(Host) Two federal agencies have awarded a grant of nearly $750,000 to look into how Vermont can produce fuel from plants and farm waste. Proponents say bio-renewable energy can help consumers and farmers.
VPR’s Steve Zind reports.
(Zind) Producing fuels like ethanol and biodiesel from vegetable oil, and methane from manure is not a new technology, but so far it’s been applied mainly to the large farming operations in other parts of the country.
Under the grant from the U.S. Departments of Agriculture and Energy, the Vermont Alternative Energy Corporation and the Intervale Foundation will study how to adapt the technology to Vermont. Among the possibilities are bio-refineries that would use farm waste and specific crops to make a host of environmentally friendly products now being made with petroleum – from fuel to plastics. Sabrina Trupia is vice president of the Vermont Alternative Energy Corporation.
(Trupia) “One good thing about a bio-refinery is that it’s not necessarily ugly and polluting.”
(Zind) Trupia says one of the main products of a bio-refinery would be a clean burning, locally produced diesel fuel that could help reduce reliance on imported fossil fuels.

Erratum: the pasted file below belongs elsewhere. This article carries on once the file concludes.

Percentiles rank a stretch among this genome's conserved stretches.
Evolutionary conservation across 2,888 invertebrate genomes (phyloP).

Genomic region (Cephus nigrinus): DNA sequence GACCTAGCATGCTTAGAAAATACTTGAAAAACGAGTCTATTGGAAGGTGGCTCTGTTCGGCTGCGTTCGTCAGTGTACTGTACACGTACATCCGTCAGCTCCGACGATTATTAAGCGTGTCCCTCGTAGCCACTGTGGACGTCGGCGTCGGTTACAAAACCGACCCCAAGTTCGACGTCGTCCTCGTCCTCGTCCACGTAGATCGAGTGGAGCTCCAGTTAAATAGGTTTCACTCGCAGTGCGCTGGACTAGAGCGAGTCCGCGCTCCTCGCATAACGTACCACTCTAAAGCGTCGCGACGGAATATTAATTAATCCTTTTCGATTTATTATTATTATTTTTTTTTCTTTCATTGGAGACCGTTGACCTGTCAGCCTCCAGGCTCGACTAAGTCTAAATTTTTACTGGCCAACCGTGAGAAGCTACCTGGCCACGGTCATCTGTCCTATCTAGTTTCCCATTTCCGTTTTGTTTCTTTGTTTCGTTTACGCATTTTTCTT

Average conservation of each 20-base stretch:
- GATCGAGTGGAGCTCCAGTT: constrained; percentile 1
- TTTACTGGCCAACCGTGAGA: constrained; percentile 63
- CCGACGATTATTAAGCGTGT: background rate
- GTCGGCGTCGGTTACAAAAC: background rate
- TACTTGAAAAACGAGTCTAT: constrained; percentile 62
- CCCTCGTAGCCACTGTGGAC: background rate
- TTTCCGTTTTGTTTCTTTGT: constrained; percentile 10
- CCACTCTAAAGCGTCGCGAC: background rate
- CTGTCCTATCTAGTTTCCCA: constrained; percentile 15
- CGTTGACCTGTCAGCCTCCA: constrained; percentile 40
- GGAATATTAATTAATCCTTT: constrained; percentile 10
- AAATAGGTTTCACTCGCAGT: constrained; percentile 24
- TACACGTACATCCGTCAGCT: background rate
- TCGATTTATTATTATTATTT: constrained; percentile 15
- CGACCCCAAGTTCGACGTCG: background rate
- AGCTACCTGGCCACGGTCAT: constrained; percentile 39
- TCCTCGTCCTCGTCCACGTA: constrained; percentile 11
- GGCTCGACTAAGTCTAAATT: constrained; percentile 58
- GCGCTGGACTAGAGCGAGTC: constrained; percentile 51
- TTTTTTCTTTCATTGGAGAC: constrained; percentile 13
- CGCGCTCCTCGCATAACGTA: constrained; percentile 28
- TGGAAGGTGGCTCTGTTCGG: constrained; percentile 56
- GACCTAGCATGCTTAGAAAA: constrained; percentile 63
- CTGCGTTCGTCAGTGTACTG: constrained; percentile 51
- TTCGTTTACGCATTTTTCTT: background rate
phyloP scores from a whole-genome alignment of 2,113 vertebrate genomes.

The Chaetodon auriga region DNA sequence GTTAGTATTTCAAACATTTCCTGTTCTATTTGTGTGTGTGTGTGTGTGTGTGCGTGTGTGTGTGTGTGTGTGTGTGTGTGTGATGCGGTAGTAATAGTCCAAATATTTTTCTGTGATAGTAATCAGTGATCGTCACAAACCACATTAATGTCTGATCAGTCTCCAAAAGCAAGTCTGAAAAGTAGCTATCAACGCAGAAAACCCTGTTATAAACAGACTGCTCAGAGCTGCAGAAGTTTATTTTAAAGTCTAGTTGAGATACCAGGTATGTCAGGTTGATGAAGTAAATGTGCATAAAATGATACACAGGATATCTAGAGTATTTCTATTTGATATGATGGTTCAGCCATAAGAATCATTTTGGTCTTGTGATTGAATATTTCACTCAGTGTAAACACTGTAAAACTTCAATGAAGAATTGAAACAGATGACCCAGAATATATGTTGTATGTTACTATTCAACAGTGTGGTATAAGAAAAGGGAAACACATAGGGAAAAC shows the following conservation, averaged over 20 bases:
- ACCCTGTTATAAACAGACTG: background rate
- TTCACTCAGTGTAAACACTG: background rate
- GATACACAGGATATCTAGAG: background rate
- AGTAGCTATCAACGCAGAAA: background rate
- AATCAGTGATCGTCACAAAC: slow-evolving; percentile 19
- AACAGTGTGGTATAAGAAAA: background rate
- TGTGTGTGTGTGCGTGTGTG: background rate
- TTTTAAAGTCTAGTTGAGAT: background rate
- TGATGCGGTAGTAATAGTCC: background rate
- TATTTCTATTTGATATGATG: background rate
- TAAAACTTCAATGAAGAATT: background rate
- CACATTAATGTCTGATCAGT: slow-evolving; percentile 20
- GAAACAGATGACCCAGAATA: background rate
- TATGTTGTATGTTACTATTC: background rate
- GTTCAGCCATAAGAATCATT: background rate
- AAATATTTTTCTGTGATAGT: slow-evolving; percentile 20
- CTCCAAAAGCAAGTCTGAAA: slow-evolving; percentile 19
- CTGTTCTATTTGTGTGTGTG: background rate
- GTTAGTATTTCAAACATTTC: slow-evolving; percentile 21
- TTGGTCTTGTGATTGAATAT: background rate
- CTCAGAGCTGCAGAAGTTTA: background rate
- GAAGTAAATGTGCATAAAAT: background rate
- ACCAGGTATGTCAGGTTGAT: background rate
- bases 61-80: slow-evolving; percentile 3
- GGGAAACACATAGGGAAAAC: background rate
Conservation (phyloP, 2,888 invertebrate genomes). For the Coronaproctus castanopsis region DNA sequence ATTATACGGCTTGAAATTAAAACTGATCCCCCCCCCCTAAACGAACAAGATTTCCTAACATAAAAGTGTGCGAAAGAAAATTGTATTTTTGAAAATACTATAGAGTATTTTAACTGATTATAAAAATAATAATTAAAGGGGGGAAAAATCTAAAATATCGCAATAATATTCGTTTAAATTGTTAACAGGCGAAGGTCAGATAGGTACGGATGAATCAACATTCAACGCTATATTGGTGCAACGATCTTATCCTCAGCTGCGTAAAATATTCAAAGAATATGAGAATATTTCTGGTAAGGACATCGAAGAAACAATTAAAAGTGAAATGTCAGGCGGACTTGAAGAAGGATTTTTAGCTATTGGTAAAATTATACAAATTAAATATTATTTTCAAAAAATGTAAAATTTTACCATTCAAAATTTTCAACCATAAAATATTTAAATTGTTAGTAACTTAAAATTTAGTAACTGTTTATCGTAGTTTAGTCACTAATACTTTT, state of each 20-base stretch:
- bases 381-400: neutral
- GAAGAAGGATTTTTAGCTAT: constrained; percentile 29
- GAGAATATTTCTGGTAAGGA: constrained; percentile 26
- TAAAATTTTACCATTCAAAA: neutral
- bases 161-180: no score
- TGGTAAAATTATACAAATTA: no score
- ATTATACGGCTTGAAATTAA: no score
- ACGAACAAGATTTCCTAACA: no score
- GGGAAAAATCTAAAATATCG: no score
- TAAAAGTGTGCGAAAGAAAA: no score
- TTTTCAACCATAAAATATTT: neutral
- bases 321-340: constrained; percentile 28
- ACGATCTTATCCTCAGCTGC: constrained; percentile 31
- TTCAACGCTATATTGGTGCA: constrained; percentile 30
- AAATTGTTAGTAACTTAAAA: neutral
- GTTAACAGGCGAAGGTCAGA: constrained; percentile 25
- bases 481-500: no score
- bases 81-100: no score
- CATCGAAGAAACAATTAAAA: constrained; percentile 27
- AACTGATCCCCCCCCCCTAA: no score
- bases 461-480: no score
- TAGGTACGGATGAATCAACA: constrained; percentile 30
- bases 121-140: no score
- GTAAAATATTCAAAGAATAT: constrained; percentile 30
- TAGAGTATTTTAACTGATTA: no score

Proponents also say growing crops used in bio-refineries offers Vermont farmers a potential new source of income. Guy Roberts of the Intervale Foundation says some of the grant money will be used to figure out how to do this.
(Roberts) “To go out and actually poll the farmers to see what their interests are, to actually look at the soils to see what kinds of plants are best supported here, to decide, is there a path out there for this state to enter into this whole bio-refinery industry.”
(Zind) Roberts says he’s also looking into ways to help farmers produce their own fuel and energy on the farm, and sell the surplus. The Vermont project was one of 19 applications chosen by the government from a field of over 400.
For Vermont Public Radio, I’m Steve Zind.